Ignorance of PTSD might be dangerous: Part 2 of 2

It’s been forty-seven years since I served in Vietnam, and over those years, the few times I’ve been in threatening situations, my thoughts are not of running away or breaking down in tears of fear. Instead, I’m thinking of the fastest way I can kill the person I perceive as a threat. If I’m close enough, I’ll be looking at his throat thinking about digging my teeth in and tearing out his jugular.

In the film “Patton”—played by George C. Scott—there is a scene where the general explodes in anger at troops who were in military hospitals suffering from severe PTSD—known as battle fatigue or shell shock back then.  The violence they had experienced had traumatized them severely. But General Patton thought anyone who suffered from PTSD was a coward and a fake.

I think that Russell Ireland, who owns the Big I’s Restaurant in Oxford, Massachusetts, is evidently an uneducated throw back to that World War II era, who does not think a war veteran suffering from PTSD deserves the same respect as a vet who lost body parts and probably also suffers from PTSD.

To Ireland’s way of thinking—just like General Patton—if the injury isn’t physical, it doesn’t count. For example, missing body parts.

I never know when my PTSD is going to flare or what may trigger it. When I’m awake, I’m always vigilant of my surroundings watching for threats.

 At night and early morning hours I often wake up and see enemy combatants in the darkness—they seem real but I’ve experienced this so many times over the decades that I often stare at them and maybe use a flashlight I keep by my bed to make sure it isn’t real before I can go back to sleep.  And by my side is a .45 caliber Glock automatic with a loaded magazine.  In the closet is a pump shotgun. In the gun safe are more weapons and boxes of ammo.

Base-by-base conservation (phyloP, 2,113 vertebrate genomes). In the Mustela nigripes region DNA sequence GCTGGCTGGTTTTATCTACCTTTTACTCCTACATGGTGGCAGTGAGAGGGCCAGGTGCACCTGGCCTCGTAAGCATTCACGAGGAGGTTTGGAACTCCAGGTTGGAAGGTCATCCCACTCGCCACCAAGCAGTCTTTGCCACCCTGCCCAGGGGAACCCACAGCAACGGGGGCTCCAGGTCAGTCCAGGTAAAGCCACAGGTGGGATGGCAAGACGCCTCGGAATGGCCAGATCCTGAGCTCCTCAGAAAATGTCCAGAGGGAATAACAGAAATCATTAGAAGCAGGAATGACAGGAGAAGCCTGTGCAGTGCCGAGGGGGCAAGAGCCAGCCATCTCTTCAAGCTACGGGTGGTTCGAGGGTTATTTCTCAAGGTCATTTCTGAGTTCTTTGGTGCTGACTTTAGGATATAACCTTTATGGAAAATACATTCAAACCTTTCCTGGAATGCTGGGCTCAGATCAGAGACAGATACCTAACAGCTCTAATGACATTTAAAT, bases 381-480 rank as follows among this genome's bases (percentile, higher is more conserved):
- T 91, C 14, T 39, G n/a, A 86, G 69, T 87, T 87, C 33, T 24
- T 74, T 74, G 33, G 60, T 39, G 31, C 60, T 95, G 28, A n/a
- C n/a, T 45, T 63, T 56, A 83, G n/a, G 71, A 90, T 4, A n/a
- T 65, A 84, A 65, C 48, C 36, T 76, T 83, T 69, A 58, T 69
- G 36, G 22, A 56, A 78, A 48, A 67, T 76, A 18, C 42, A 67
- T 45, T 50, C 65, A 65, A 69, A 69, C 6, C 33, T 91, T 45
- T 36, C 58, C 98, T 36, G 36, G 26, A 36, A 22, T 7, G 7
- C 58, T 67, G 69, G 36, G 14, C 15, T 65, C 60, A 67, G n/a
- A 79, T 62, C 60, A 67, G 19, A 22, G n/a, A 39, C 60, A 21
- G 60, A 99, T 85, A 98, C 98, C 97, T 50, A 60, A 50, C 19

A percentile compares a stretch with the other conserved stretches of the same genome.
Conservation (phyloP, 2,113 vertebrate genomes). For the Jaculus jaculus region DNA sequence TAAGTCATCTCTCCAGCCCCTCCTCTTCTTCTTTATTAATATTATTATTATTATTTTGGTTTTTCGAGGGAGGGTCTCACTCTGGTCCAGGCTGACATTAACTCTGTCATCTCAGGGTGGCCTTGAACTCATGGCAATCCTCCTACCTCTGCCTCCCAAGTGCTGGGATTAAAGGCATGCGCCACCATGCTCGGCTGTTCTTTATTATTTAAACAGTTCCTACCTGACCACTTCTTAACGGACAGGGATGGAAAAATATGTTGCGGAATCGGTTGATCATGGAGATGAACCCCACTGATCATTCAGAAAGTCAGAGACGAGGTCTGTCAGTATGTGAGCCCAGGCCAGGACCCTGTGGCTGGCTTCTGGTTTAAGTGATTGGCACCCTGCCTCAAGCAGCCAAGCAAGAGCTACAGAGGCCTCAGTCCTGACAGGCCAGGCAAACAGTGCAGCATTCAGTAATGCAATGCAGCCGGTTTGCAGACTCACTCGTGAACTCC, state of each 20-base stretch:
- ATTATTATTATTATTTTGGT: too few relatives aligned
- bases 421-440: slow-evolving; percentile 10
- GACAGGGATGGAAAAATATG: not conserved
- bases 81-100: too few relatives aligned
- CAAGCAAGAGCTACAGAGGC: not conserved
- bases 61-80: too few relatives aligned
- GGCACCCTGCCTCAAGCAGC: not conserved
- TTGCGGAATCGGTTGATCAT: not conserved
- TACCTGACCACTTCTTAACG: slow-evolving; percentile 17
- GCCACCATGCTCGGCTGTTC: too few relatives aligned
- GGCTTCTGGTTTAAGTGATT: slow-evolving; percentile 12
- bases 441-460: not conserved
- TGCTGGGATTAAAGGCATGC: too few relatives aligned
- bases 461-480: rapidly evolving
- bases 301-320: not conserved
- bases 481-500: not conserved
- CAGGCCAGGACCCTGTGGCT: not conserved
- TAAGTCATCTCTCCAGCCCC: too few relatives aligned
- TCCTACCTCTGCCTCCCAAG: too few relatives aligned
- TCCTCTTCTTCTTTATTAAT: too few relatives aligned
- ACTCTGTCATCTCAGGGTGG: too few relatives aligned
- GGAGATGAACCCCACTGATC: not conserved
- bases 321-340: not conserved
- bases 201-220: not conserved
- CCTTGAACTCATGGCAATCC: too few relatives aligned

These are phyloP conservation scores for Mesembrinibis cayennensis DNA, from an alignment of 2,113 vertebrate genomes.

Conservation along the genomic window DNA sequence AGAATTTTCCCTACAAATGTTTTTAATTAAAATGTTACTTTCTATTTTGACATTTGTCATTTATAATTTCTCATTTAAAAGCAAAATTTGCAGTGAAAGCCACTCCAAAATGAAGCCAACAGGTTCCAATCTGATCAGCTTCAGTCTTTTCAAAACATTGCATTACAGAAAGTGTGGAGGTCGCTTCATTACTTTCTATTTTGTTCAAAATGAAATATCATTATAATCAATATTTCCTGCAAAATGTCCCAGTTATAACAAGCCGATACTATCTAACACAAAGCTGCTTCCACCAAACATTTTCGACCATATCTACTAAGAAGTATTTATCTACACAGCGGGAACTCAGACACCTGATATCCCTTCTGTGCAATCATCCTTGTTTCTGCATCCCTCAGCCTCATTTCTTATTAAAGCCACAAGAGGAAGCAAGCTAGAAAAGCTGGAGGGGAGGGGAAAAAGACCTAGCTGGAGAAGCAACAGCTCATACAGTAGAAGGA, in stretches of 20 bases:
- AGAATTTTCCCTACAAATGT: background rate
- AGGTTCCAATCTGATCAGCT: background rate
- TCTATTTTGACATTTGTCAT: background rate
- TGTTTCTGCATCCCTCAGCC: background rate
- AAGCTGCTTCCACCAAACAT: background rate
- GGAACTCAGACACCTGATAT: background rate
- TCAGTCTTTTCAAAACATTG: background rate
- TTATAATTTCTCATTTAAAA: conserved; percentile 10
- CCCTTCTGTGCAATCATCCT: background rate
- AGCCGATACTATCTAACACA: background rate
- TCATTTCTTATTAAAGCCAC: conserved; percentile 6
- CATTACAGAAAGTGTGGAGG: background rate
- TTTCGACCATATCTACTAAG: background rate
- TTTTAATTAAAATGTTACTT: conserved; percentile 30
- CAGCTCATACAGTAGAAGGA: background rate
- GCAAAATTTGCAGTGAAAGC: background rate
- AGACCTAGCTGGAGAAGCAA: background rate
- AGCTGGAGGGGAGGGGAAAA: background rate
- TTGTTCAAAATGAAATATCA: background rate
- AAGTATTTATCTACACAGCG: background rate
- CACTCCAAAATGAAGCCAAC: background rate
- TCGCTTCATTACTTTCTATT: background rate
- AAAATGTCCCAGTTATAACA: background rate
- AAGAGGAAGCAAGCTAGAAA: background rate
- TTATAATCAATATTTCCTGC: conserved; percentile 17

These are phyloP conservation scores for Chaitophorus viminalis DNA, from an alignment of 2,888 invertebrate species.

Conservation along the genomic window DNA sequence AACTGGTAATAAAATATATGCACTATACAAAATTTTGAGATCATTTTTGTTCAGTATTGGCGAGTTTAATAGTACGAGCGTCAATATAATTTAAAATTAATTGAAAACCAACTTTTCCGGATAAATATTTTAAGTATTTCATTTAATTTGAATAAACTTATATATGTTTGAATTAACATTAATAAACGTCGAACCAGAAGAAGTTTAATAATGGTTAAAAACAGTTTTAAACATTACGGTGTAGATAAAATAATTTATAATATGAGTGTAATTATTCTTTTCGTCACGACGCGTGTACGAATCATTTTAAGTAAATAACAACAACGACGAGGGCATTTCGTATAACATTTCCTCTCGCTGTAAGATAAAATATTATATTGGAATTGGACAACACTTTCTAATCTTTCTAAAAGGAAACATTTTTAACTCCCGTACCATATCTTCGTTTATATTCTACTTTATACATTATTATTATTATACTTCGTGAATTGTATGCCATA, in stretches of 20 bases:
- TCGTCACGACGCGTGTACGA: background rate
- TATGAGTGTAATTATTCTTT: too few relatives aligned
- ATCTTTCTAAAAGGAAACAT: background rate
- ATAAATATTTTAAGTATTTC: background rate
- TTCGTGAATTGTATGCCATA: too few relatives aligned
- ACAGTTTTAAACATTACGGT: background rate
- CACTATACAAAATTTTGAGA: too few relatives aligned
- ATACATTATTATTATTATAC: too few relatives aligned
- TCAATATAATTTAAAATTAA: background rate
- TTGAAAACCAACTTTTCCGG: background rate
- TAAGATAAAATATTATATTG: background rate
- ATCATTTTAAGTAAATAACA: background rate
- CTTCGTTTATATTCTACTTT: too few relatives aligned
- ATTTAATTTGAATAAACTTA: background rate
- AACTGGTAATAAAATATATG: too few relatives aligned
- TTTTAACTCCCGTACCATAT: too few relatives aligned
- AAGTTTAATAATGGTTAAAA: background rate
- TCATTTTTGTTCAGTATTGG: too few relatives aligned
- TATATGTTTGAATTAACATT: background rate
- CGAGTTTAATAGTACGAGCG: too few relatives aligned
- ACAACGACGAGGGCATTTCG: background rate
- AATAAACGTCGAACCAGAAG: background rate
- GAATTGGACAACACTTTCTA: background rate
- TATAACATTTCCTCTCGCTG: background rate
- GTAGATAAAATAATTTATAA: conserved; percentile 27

I did not buy these weapons to go hunting. I bought these weapons so I could sleep at night knowing I was prepared for the unexpected that my PTSD keeps reminding me is out there. Watching the daily news also doesn’t help so I avoid it most of the time. Before Vietnam, I read newspapers. After Vietnam, I stopped reading them. Newspapers are filled with reminders of crimes and violence in the United States that may trigger PTSD symptoms.

PTSD wasn’t recognized until the 1980s and then vets started to receive help from the VA.  I have carried the dark shadow of my PTSD with me since 1966 and didn’t get any help from the VA until after 2005 when I discovered that I was eligible.

And ignorant idiots like Russell Ireland don’t have any idea about the time bomb they may be triggering when they confront a vet with combat induced PTSD. He may have been fortunate that James Glaser had his trained service dog by his side.

By the way, it’s been forty-seven years since I served in Vietnam and I haven’t killed or physical attacked anyone yet. As for Dr. Phil, I’ve never been impressed by his show. It’s more of a shock and awe thing promoted by Oprah [she’s the billionaire who owns the show] while Dr. Phil acts the guru to an ignorant mob of fools—Dr. Phil’s net worth is estimated to be $200 million or more earned from his show.

Return or start with Ignorance of PTSD might be dangerous: Part 1


Lloyd Lofthouse is a former U.S. Marine and Vietnam Veteran.

His latest novel is the award winning suspense-thriller Running with the Enemy. Blamed for a crime he did not commit while serving in Vietnam, his country considers him a traitor. Ethan Card is a loyal U.S. Marine desperate to prove his innocence or he will never go home again.